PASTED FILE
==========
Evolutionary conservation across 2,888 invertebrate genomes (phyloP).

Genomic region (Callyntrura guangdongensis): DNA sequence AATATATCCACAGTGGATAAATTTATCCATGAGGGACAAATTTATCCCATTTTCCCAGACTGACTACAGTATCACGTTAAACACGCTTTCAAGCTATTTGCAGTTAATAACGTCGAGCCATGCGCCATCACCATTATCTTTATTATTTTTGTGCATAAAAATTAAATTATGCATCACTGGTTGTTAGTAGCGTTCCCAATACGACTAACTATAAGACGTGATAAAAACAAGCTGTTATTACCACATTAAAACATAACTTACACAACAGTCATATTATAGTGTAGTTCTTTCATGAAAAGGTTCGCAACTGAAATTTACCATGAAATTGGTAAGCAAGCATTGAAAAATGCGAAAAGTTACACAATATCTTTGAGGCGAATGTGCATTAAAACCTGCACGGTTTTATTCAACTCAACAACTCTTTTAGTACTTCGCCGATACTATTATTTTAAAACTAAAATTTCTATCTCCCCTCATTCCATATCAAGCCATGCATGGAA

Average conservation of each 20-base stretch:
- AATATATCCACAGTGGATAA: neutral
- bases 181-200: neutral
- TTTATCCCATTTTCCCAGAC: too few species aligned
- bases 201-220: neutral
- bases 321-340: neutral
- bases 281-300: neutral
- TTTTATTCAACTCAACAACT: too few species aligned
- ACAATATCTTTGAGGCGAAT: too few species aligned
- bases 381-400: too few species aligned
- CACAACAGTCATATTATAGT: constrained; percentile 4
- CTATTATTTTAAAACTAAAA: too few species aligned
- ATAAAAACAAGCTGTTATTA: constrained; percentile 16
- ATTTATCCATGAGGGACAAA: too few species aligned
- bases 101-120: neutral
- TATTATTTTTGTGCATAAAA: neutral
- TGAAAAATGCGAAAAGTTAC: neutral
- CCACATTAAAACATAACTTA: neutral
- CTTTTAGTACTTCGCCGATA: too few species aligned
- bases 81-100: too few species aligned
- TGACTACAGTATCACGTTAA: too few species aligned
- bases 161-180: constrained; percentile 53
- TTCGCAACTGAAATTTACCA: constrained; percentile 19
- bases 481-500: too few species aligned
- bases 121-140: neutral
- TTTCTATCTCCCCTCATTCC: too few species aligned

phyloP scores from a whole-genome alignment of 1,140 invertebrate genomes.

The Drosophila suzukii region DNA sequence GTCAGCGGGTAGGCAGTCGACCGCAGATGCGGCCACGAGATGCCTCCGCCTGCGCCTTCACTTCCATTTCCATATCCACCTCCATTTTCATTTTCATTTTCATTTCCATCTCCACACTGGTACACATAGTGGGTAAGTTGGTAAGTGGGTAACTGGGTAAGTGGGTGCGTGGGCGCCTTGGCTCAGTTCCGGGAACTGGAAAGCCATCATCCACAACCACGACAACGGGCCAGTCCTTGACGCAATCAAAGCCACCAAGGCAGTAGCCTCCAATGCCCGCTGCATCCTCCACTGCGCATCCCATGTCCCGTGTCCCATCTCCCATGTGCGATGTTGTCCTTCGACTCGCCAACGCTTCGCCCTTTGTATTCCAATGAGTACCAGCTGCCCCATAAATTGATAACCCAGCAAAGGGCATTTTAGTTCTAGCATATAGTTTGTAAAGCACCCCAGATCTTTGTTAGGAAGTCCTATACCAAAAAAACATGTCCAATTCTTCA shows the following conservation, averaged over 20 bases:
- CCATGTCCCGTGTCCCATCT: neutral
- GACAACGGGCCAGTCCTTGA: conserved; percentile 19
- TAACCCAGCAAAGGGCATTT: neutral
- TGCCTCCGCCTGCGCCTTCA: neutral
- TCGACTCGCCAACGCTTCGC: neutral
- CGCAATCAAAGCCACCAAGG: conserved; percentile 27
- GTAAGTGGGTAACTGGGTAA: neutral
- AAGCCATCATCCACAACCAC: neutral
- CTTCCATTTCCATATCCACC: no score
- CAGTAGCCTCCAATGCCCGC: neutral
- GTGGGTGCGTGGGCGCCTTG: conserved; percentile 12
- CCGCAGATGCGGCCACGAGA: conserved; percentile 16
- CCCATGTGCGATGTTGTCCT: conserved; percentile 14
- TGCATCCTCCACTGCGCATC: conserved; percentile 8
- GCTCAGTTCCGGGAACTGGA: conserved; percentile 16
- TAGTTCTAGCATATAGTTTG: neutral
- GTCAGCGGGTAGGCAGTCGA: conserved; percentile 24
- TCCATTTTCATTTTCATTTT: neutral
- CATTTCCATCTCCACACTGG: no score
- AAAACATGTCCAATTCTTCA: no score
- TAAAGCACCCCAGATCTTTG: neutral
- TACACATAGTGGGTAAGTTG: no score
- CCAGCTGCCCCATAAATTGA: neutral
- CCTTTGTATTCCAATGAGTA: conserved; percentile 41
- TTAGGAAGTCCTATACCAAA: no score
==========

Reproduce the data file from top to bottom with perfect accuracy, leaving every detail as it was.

Evolutionary conservation across 2,888 invertebrate genomes (phyloP).

Genomic region (Callyntrura guangdongensis): DNA sequence AATATATCCACAGTGGATAAATTTATCCATGAGGGACAAATTTATCCCATTTTCCCAGACTGACTACAGTATCACGTTAAACACGCTTTCAAGCTATTTGCAGTTAATAACGTCGAGCCATGCGCCATCACCATTATCTTTATTATTTTTGTGCATAAAAATTAAATTATGCATCACTGGTTGTTAGTAGCGTTCCCAATACGACTAACTATAAGACGTGATAAAAACAAGCTGTTATTACCACATTAAAACATAACTTACACAACAGTCATATTATAGTGTAGTTCTTTCATGAAAAGGTTCGCAACTGAAATTTACCATGAAATTGGTAAGCAAGCATTGAAAAATGCGAAAAGTTACACAATATCTTTGAGGCGAATGTGCATTAAAACCTGCACGGTTTTATTCAACTCAACAACTCTTTTAGTACTTCGCCGATACTATTATTTTAAAACTAAAATTTCTATCTCCCCTCATTCCATATCAAGCCATGCATGGAA

Average conservation of each 20-base stretch:
- AATATATCCACAGTGGATAA: neutral
- bases 181-200: neutral
- TTTATCCCATTTTCCCAGAC: too few species aligned
- bases 201-220: neutral
- bases 321-340: neutral
- bases 281-300: neutral
- TTTTATTCAACTCAACAACT: too few species aligned
- ACAATATCTTTGAGGCGAAT: too few species aligned
- bases 381-400: too few species aligned
- CACAACAGTCATATTATAGT: constrained; percentile 4
- CTATTATTTTAAAACTAAAA: too few species aligned
- ATAAAAACAAGCTGTTATTA: constrained; percentile 16
- ATTTATCCATGAGGGACAAA: too few species aligned
- bases 101-120: neutral
- TATTATTTTTGTGCATAAAA: neutral
- TGAAAAATGCGAAAAGTTAC: neutral
- CCACATTAAAACATAACTTA: neutral
- CTTTTAGTACTTCGCCGATA: too few species aligned
- bases 81-100: too few species aligned
- TGACTACAGTATCACGTTAA: too few species aligned
- bases 161-180: constrained; percentile 53
- TTCGCAACTGAAATTTACCA: constrained; percentile 19
- bases 481-500: too few species aligned
- bases 121-140: neutral
- TTTCTATCTCCCCTCATTCC: too few species aligned

phyloP scores from a whole-genome alignment of 1,140 invertebrate genomes.

The Drosophila suzukii region DNA sequence GTCAGCGGGTAGGCAGTCGACCGCAGATGCGGCCACGAGATGCCTCCGCCTGCGCCTTCACTTCCATTTCCATATCCACCTCCATTTTCATTTTCATTTTCATTTCCATCTCCACACTGGTACACATAGTGGGTAAGTTGGTAAGTGGGTAACTGGGTAAGTGGGTGCGTGGGCGCCTTGGCTCAGTTCCGGGAACTGGAAAGCCATCATCCACAACCACGACAACGGGCCAGTCCTTGACGCAATCAAAGCCACCAAGGCAGTAGCCTCCAATGCCCGCTGCATCCTCCACTGCGCATCCCATGTCCCGTGTCCCATCTCCCATGTGCGATGTTGTCCTTCGACTCGCCAACGCTTCGCCCTTTGTATTCCAATGAGTACCAGCTGCCCCATAAATTGATAACCCAGCAAAGGGCATTTTAGTTCTAGCATATAGTTTGTAAAGCACCCCAGATCTTTGTTAGGAAGTCCTATACCAAAAAAACATGTCCAATTCTTCA shows the following conservation, averaged over 20 bases:
- CCATGTCCCGTGTCCCATCT: neutral
- GACAACGGGCCAGTCCTTGA: conserved; percentile 19
- TAACCCAGCAAAGGGCATTT: neutral
- TGCCTCCGCCTGCGCCTTCA: neutral
- TCGACTCGCCAACGCTTCGC: neutral
- CGCAATCAAAGCCACCAAGG: conserved; percentile 27
- GTAAGTGGGTAACTGGGTAA: neutral
- AAGCCATCATCCACAACCAC: neutral
- CTTCCATTTCCATATCCACC: no score
- CAGTAGCCTCCAATGCCCGC: neutral
- GTGGGTGCGTGGGCGCCTTG: conserved; percentile 12
- CCGCAGATGCGGCCACGAGA: conserved; percentile 16
- CCCATGTGCGATGTTGTCCT: conserved; percentile 14
- TGCATCCTCCACTGCGCATC: conserved; percentile 8
- GCTCAGTTCCGGGAACTGGA: conserved; percentile 16
- TAGTTCTAGCATATAGTTTG: neutral
- GTCAGCGGGTAGGCAGTCGA: conserved; percentile 24
- TCCATTTTCATTTTCATTTT: neutral
- CATTTCCATCTCCACACTGG: no score
- AAAACATGTCCAATTCTTCA: no score
- TAAAGCACCCCAGATCTTTG: neutral
- TACACATAGTGGGTAAGTTG: no score
- CCAGCTGCCCCATAAATTGA: neutral
- CCTTTGTATTCCAATGAGTA: conserved; percentile 41
- TTAGGAAGTCCTATACCAAA: no score